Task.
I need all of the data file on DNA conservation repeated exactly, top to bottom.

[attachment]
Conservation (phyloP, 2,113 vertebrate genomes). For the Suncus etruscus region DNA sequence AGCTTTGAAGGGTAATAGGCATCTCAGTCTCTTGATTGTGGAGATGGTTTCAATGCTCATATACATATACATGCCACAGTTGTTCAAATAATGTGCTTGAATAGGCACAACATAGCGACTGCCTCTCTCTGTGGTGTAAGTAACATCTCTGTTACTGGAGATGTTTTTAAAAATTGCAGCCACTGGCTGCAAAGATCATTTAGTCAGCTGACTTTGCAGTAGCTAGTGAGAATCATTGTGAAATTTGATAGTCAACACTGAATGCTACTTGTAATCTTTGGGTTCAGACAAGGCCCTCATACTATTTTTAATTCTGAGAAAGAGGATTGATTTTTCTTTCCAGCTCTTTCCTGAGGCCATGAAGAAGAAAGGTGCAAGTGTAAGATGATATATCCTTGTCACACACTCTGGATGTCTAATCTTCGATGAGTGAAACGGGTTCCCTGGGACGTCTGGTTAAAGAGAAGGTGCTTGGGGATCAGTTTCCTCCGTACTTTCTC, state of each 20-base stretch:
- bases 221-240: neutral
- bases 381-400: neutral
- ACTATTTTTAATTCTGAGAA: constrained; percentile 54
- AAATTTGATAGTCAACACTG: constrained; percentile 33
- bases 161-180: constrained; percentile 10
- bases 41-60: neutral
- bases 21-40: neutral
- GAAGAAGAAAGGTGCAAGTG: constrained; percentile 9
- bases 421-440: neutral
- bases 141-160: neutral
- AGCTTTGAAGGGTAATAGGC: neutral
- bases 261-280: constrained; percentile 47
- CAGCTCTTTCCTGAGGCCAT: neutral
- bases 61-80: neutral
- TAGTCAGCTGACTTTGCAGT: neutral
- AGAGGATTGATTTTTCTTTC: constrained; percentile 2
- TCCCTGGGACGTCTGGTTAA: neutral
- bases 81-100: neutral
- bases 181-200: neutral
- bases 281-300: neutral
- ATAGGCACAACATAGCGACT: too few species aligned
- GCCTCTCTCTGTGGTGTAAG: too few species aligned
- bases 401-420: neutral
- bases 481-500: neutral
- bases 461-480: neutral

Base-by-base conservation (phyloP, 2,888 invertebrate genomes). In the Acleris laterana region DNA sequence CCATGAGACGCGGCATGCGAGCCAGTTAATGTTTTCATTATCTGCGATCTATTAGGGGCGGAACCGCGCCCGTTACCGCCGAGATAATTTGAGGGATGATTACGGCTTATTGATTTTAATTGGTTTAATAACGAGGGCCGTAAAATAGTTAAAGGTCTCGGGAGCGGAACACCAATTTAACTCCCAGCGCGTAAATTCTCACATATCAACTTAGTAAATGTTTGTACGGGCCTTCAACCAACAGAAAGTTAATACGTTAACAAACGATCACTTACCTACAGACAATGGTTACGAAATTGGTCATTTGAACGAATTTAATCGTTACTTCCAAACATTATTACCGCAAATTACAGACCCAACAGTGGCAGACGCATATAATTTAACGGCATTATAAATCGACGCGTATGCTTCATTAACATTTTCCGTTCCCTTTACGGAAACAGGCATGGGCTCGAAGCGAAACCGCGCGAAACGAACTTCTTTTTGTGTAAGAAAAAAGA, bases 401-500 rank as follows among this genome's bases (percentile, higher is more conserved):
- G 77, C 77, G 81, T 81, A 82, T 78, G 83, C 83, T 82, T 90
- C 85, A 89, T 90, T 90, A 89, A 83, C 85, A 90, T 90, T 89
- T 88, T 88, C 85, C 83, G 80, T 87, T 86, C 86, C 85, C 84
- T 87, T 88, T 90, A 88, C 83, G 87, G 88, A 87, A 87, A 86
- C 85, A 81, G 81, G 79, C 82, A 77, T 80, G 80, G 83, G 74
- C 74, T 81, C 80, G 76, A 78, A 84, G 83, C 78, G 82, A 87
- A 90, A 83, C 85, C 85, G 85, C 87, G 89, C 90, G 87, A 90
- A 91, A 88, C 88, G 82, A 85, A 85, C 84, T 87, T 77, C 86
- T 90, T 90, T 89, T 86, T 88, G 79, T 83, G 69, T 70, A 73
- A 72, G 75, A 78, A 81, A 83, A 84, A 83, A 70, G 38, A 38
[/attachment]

Conservation (phyloP, 2,113 vertebrate genomes). For the Suncus etruscus region DNA sequence AGCTTTGAAGGGTAATAGGCATCTCAGTCTCTTGATTGTGGAGATGGTTTCAATGCTCATATACATATACATGCCACAGTTGTTCAAATAATGTGCTTGAATAGGCACAACATAGCGACTGCCTCTCTCTGTGGTGTAAGTAACATCTCTGTTACTGGAGATGTTTTTAAAAATTGCAGCCACTGGCTGCAAAGATCATTTAGTCAGCTGACTTTGCAGTAGCTAGTGAGAATCATTGTGAAATTTGATAGTCAACACTGAATGCTACTTGTAATCTTTGGGTTCAGACAAGGCCCTCATACTATTTTTAATTCTGAGAAAGAGGATTGATTTTTCTTTCCAGCTCTTTCCTGAGGCCATGAAGAAGAAAGGTGCAAGTGTAAGATGATATATCCTTGTCACACACTCTGGATGTCTAATCTTCGATGAGTGAAACGGGTTCCCTGGGACGTCTGGTTAAAGAGAAGGTGCTTGGGGATCAGTTTCCTCCGTACTTTCTC, state of each 20-base stretch:
- bases 221-240: neutral
- bases 381-400: neutral
- ACTATTTTTAATTCTGAGAA: constrained; percentile 54
- AAATTTGATAGTCAACACTG: constrained; percentile 33
- bases 161-180: constrained; percentile 10
- bases 41-60: neutral
- bases 21-40: neutral
- GAAGAAGAAAGGTGCAAGTG: constrained; percentile 9
- bases 421-440: neutral
- bases 141-160: neutral
- AGCTTTGAAGGGTAATAGGC: neutral
- bases 261-280: constrained; percentile 47
- CAGCTCTTTCCTGAGGCCAT: neutral
- bases 61-80: neutral
- TAGTCAGCTGACTTTGCAGT: neutral
- AGAGGATTGATTTTTCTTTC: constrained; percentile 2
- TCCCTGGGACGTCTGGTTAA: neutral
- bases 81-100: neutral
- bases 181-200: neutral
- bases 281-300: neutral
- ATAGGCACAACATAGCGACT: too few species aligned
- GCCTCTCTCTGTGGTGTAAG: too few species aligned
- bases 401-420: neutral
- bases 481-500: neutral
- bases 461-480: neutral

Base-by-base conservation (phyloP, 2,888 invertebrate genomes). In the Acleris laterana region DNA sequence CCATGAGACGCGGCATGCGAGCCAGTTAATGTTTTCATTATCTGCGATCTATTAGGGGCGGAACCGCGCCCGTTACCGCCGAGATAATTTGAGGGATGATTACGGCTTATTGATTTTAATTGGTTTAATAACGAGGGCCGTAAAATAGTTAAAGGTCTCGGGAGCGGAACACCAATTTAACTCCCAGCGCGTAAATTCTCACATATCAACTTAGTAAATGTTTGTACGGGCCTTCAACCAACAGAAAGTTAATACGTTAACAAACGATCACTTACCTACAGACAATGGTTACGAAATTGGTCATTTGAACGAATTTAATCGTTACTTCCAAACATTATTACCGCAAATTACAGACCCAACAGTGGCAGACGCATATAATTTAACGGCATTATAAATCGACGCGTATGCTTCATTAACATTTTCCGTTCCCTTTACGGAAACAGGCATGGGCTCGAAGCGAAACCGCGCGAAACGAACTTCTTTTTGTGTAAGAAAAAAGA, bases 401-500 rank as follows among this genome's bases (percentile, higher is more conserved):
- G 77, C 77, G 81, T 81, A 82, T 78, G 83, C 83, T 82, T 90
- C 85, A 89, T 90, T 90, A 89, A 83, C 85, A 90, T 90, T 89
- T 88, T 88, C 85, C 83, G 80, T 87, T 86, C 86, C 85, C 84
- T 87, T 88, T 90, A 88, C 83, G 87, G 88, A 87, A 87, A 86
- C 85, A 81, G 81, G 79, C 82, A 77, T 80, G 80, G 83, G 74
- C 74, T 81, C 80, G 76, A 78, A 84, G 83, C 78, G 82, A 87
- A 90, A 83, C 85, C 85, G 85, C 87, G 89, C 90, G 87, A 90
- A 91, A 88, C 88, G 82, A 85, A 85, C 84, T 87, T 77, C 86
- T 90, T 90, T 89, T 86, T 88, G 79, T 83, G 69, T 70, A 73
- A 72, G 75, A 78, A 81, A 83, A 84, A 83, A 70, G 38, A 38